The DNAinfo archives brought to you by WNYC.
Read the press release here.

Governor Declares State of Emergency As Blizzard Blows Into New York

By  Aidan Gardiner Jill Colvin and Alan Neuhauser | February 7, 2013 1:29pm | Updated on February 8, 2013 10:08pm

NEW YORK CITY — Gov. Andrew Cuomo declared a State of Emergency in New York Friday afternoon as a blizzard bore down on the region.

The storm — dubbed Winter Storm Nemo by the Weather Channel — brought wind gusts of nearly 40 miles per hour, along with transit suspensions and delays, as it started blanketing the city in what was predicted to be up to 10 inches or more of snow.

"This is a serious, severe storm," Cuomo told reporters Friday afternoon, but he added that he was not expecting as much damage as the state saw during Hurricane Sandy last fall. "We've been through worse than what we're talking about, so it's all relative."


The blizzard began picking up about 4 p.m. and was forecast to reach its peak between Friday evening and about 2 a.m. Saturday, the National Weather Service said.

Forecasters expected the highest snowfall totals in The Bronx, which could see up to a foot of accumulation, while Staten Island and Brooklyn were slated for lower amounts of 7 to 8 inches, with Manhattan and Queens falling somewhere in the middle, a National Weather Service meteorologist said Friday night.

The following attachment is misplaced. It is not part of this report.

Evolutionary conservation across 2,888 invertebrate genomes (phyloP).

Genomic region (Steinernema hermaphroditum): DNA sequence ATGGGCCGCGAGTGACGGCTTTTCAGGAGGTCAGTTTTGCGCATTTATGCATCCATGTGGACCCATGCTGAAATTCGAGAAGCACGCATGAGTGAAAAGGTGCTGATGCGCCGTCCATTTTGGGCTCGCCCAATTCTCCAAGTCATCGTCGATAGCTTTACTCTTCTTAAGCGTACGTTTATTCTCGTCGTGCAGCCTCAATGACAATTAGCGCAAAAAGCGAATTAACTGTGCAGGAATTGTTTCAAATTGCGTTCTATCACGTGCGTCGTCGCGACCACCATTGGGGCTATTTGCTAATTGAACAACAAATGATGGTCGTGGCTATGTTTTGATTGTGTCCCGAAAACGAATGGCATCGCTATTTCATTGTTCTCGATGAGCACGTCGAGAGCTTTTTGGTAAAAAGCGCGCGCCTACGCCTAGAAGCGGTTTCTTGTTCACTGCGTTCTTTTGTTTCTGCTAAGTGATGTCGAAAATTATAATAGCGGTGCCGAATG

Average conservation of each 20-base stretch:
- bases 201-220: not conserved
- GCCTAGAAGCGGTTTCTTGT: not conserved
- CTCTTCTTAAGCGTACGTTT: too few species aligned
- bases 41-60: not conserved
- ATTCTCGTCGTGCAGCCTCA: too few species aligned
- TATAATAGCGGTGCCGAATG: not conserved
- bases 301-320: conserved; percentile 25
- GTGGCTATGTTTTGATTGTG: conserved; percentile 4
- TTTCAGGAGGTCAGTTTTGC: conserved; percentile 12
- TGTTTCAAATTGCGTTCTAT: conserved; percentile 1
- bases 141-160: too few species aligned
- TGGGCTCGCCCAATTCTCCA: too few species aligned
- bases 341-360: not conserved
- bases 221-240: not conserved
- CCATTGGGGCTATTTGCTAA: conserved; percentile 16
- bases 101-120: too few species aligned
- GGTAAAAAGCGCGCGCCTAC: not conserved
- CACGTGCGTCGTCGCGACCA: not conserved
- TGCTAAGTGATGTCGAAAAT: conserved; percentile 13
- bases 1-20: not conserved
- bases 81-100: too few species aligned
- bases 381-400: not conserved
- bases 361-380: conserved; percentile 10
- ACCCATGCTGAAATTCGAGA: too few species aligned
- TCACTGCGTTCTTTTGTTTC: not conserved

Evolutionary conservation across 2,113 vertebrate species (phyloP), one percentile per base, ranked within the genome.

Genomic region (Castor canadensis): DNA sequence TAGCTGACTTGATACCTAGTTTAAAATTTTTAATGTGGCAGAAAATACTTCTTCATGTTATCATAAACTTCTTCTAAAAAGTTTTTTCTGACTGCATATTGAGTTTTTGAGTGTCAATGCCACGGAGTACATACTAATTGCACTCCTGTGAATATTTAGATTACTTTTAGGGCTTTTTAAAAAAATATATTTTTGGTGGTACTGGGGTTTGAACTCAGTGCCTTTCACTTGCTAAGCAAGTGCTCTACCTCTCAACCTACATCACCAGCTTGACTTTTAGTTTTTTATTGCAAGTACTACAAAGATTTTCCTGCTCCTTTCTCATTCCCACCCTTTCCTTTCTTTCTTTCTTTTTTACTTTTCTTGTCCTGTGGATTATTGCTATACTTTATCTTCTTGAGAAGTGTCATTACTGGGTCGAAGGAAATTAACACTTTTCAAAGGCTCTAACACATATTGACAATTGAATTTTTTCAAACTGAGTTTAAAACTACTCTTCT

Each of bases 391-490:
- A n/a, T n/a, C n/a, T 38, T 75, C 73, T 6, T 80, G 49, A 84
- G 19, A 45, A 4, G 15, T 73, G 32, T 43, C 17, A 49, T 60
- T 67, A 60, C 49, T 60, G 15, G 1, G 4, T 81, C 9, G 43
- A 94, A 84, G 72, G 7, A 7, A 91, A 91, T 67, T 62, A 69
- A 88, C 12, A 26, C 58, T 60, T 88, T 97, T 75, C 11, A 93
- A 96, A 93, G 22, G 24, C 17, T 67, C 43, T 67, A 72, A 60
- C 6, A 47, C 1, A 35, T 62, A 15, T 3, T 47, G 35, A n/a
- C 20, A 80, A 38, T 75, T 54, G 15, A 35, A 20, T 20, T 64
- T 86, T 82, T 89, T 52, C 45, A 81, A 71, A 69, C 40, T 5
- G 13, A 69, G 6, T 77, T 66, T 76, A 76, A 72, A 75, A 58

Mayor Michael Bloomberg, who issued a severe weather advisory on Thursday, urged the public to avoid all unnecessary driving during the storm and to leave work early.

"What would be great is if you left work early today, got home, parked your car in a legal parking place, and if you have to go around, use mass transit," Bloomberg said in a Friday afternoon press conference. "What we don't want are cars getting stuck in the middle of the road. That keeps us from plowing and just — pardon the pun — snowballs the problem."

For the first time, New Yorkers can track the city's army of snowplows in real-time on NYC.gov with an app called PlowNYC that went live Thursday afternoon.

As plows trundle through city streets, Bloomberg said residents should "cook a meal, stay home, read a good book, watch a movie," until the storm passes Saturday.

"My biggest concern is that people go out, walk, slip, fall into traffic…. Low visibility and high winds, someone turns a corner in a car and doesn't see a pedestrian."

State officials reiterated Bloomberg's call for residents to stay home.